Team Trump Brags About Picture Book’s Mediocre Sales

Photo: Winning Team Publishing

Donald Trump got some flak when his first postpresidential tome turned out to be a coffee-table book filled with photos rather than a proper memoir, but now he’s laughing all the way to the bank as the book is so popular it has sold out nationwide and signed copies are already a valuable collectible. Or at least that’s what the folks behind the book want us to think.

CNN reported Monday that Our Journey Together has grossed $20 million since it went on sale in late November, according to “two people familiar with the publishing of the book.” Sergio Gor, the GOP operative who founded Winning Team Publishing last fall along with the ex-president’s son Donald Trump Jr., claims the book had an initial print run of 200,000 copies and is still selling like hotcakes:

“We still can’t keep up with the customers,” said Gor, who says they are now out of books and have issued requests for 300,000 more copies to be printed in three locations in the United States. Those printings are in the works, but people ordering “Our Journey Together” now likely won’t see copies arrive until late February or early March, said Gor. A current search for available books on the internet turns up nothing, save for copies being peddled by third parties. A signed copy on Amazon being sold as a “collectible” is listed at $1,749. Other signed copies on the auction website eBay range between $950 and $1,300.

It’s hard to know what to make of these claims since they’re largely coming from Team Trump. Gor is the only named source attesting to these figures in the CNN report (though the book is indeed sold out on Amazon and Barnes & Noble). In December, Donald Trump Jr. said, “I think it would easily qualify to be a New York Times No. 1 best seller.” And Trump himself boasted last week that the book was “very successful,” selling 240,000 copies despite publishing delays resulting from supply-chain issues (which he suggested wouldn’t be happening if he were still in office).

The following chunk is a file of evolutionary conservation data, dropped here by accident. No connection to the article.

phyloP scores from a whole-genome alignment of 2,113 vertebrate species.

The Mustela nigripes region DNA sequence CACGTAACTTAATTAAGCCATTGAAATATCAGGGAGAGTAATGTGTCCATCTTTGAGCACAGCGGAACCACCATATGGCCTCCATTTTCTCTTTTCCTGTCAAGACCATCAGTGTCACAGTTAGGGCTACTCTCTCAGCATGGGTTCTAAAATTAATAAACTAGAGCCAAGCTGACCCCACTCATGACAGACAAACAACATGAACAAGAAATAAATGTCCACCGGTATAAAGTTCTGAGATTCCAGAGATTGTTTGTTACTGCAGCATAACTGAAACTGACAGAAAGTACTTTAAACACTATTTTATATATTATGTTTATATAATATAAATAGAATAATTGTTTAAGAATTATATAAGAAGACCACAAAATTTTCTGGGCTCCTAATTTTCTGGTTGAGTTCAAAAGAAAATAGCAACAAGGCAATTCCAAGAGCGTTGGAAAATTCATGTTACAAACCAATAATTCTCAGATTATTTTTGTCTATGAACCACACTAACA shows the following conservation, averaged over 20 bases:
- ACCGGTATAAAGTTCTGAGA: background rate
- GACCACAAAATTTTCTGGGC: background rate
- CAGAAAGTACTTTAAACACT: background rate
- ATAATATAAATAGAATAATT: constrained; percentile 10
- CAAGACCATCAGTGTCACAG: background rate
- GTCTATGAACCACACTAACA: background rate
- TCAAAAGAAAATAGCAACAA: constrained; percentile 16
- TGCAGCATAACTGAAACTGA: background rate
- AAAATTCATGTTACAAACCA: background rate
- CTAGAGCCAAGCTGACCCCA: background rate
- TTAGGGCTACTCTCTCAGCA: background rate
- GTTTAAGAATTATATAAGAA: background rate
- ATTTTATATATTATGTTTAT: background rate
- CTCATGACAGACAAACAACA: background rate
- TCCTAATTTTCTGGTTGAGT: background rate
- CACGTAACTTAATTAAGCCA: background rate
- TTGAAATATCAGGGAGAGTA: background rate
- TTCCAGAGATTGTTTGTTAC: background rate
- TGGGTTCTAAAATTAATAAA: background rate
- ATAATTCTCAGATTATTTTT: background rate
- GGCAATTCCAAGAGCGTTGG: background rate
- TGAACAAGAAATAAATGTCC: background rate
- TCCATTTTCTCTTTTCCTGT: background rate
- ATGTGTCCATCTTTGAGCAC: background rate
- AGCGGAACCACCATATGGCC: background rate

These numbers are certainly plausible — and in fact, they’re pretty low when compared with the sales of other presidential books. Barack Obama’s A Promised Land sold nearly 890,000 copies in the U.S. and Canada in its first 24 hours, according to the AP; Bill Clinton’s My Life sold about 400,000 copies in the same market in its first day, and George W. Bush’s Decision Points sold 220,000 copies on day one. Our Journey Together selling 200,000 copies in two months is modest even compared with other books about Trump: Mary Trump’s tell-all about her estranged uncle, Too Much and Never Enough: How My Family Created the World’s Most Dangerous Man, sold 950,000 copies in its first day, per Forbes, and Bob Woodward’s Rage sold more than 600,000 copies in its first week of publication.

Perhaps it’s unfair to compare Trump’s picture book to these other works as they were all promoted by major publishers, who reportedly don’t want to work with the former president. (Our Journey Together is the only book put out by Winning Team Publishing so far.) And unlike his presidential predecessors, Trump wasn’t looking to write the final word on his presidency, which may not actually be over; in all likelihood, his latest foray into publishing was about making a quick buck since the ex-president has more than $590 million of debt coming due in the next few years.

Our Journey Together is actually quite impressive when you view it as a get-rich(er)-quick scheme rather than a presidential memoir. It took Obama nearly four years to pen the 800-page A Promised Land, and it’s only the first volume. Trump’s book came out less than a year after he left office, and CNN reports he only “spent several evenings at Mar-a-Lago going through the 8,000–9,000 photos Gor and his assistants had narrowed down for him, and even more nights signing the book when it came out.”

Donald Trump Jr. reportedly gave his dad a multimillion-dollar advance for his work on the book. Presumably, this did not come close to the record-breaking $65 million advance Barack and Michelle Obama received for their memoirs, but Our Journey Together is still turning a tidy profit thanks to its outrageous price tag. Obama’s last book had a suggested retail price of $45, while Trump’s book costs $74.99 for an unsigned copy or $229.99 for a signed copy. If Trump sold 200,000 books at Obama’s rate of $45 a pop, that would total a measly $9 million. But let’s say Trump sold that same number of books and a quarter were $229.99 signed copies while the rest went for $74.99: That would net $22.7 million altogether, which is in line with what Gor claims Team Trump has made from the book so far.

From Team Trump’s perspective, Obama is the real fool here. Why spend the next few years writing A Promised Land: Volume 2 when you can just scrawl some nasty remarks below photos of John Boehner and Mitch McConnell and call it a book?

Team Trump Brags About Picture Book’s Mediocre Sales